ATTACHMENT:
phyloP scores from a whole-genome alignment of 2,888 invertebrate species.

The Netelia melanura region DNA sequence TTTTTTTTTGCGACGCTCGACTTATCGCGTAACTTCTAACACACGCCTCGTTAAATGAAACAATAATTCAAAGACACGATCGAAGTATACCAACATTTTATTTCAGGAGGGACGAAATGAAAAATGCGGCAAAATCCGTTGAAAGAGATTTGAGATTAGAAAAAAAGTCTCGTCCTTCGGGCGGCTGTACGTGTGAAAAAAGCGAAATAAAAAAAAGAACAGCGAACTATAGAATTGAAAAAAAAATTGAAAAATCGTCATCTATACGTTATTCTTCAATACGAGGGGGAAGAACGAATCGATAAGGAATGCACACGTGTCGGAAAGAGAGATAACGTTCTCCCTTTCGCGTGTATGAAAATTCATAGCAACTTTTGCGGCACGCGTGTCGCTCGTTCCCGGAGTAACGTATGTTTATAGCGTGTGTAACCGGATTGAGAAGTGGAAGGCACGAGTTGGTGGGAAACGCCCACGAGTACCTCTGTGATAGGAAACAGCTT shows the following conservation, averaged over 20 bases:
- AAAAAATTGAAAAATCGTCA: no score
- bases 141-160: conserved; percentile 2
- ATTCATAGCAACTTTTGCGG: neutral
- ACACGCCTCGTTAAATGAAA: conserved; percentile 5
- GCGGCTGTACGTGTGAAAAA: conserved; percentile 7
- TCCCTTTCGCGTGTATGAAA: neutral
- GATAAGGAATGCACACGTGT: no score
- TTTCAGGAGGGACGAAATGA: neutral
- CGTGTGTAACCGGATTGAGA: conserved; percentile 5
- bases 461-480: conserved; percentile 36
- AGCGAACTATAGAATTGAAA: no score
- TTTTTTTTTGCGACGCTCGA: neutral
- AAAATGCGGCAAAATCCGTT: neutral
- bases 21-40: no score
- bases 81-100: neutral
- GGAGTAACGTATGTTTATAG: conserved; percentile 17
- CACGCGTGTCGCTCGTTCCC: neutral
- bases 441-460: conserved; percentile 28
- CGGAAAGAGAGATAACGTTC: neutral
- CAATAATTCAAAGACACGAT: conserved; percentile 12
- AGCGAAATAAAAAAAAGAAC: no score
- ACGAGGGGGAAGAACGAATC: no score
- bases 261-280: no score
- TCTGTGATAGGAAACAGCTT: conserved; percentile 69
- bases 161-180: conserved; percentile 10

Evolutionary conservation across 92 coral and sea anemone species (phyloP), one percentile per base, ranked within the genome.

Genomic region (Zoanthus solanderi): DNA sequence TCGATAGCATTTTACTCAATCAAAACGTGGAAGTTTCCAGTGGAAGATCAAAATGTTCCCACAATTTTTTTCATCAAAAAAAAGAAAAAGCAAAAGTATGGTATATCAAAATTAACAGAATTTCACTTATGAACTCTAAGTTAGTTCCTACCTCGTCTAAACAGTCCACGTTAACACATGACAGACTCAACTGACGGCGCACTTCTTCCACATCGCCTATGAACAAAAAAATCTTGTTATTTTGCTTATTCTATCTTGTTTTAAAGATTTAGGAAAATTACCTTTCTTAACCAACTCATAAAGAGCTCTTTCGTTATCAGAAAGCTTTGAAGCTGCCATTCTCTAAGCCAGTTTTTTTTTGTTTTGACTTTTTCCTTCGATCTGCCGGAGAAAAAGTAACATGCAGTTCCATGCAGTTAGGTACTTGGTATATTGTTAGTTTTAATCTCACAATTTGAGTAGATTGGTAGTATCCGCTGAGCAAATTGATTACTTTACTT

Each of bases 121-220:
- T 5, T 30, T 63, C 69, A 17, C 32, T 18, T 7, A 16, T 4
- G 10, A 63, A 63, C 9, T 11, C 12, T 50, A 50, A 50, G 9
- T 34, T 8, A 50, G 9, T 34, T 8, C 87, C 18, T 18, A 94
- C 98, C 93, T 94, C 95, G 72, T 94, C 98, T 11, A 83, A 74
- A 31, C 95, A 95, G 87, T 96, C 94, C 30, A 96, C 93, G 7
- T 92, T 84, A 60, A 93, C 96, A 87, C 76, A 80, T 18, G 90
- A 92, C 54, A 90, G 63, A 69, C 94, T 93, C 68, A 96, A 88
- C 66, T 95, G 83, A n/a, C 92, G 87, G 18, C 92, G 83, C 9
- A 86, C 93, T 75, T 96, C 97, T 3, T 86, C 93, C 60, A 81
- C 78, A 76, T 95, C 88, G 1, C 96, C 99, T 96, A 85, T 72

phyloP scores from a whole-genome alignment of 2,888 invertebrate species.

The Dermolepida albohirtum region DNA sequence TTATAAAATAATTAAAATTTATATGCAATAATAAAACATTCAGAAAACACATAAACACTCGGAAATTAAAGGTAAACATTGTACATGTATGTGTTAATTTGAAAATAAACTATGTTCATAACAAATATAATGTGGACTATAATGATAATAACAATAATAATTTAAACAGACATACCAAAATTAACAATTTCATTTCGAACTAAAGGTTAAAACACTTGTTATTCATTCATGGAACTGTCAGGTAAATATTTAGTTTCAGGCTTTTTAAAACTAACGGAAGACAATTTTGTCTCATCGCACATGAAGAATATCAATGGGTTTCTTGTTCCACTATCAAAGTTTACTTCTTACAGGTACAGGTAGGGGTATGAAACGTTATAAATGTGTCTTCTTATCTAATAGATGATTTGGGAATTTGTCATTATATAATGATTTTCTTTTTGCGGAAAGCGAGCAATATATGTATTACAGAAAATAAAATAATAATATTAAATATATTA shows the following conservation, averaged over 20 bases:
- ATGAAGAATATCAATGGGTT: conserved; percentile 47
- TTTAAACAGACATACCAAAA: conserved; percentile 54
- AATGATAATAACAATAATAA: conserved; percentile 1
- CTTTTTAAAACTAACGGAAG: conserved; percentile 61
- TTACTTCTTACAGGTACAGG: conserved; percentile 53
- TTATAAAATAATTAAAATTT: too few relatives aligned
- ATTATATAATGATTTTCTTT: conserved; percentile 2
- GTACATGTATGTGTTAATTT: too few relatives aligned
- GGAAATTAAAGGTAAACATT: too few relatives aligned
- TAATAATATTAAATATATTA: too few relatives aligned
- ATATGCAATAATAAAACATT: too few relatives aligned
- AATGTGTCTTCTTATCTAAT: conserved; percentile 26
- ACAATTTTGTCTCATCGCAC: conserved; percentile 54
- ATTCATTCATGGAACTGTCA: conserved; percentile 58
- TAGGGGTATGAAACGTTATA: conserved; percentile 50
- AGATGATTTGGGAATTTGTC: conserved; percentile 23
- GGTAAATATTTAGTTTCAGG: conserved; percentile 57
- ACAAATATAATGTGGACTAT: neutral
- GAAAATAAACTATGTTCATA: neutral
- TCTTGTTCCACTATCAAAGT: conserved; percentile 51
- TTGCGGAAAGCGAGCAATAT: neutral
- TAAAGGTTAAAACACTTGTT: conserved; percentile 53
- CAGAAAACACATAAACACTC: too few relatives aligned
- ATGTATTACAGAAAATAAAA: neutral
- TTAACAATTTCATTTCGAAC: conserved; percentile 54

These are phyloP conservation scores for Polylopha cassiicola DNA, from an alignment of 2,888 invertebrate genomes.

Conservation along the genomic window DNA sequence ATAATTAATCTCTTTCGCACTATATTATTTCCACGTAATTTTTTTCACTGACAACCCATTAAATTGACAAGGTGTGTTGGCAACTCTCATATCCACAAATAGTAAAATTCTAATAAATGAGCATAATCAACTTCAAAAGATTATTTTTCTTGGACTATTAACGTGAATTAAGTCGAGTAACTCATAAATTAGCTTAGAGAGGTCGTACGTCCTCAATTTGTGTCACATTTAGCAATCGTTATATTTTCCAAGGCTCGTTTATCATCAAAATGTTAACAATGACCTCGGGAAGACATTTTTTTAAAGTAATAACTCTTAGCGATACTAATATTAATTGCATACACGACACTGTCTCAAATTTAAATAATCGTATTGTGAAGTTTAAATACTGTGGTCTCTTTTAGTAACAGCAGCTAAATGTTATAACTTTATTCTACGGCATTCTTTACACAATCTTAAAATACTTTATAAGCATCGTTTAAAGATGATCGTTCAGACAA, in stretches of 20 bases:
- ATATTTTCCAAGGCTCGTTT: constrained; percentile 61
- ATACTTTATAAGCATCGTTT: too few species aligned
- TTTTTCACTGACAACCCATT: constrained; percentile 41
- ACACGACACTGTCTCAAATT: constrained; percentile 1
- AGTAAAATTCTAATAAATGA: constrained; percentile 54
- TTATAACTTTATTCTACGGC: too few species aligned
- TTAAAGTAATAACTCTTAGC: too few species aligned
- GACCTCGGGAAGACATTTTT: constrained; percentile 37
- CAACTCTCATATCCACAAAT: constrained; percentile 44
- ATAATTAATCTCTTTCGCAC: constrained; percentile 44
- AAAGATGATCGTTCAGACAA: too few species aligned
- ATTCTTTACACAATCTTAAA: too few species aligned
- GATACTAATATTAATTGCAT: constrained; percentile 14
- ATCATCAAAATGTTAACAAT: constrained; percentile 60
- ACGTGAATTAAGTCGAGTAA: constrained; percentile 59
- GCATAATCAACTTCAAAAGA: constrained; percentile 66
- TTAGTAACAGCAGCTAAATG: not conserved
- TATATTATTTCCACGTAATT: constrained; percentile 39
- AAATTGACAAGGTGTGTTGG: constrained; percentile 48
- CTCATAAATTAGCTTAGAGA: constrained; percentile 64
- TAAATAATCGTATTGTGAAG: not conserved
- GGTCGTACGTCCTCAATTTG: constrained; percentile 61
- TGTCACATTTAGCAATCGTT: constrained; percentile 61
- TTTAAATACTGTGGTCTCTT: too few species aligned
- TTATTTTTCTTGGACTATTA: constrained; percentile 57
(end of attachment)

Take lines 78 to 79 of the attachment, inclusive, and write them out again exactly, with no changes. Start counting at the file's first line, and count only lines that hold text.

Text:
- CAACTCTCATATCCACAAAT: constrained; percentile 44
- ATAATTAATCTCTTTCGCAC: constrained; percentile 44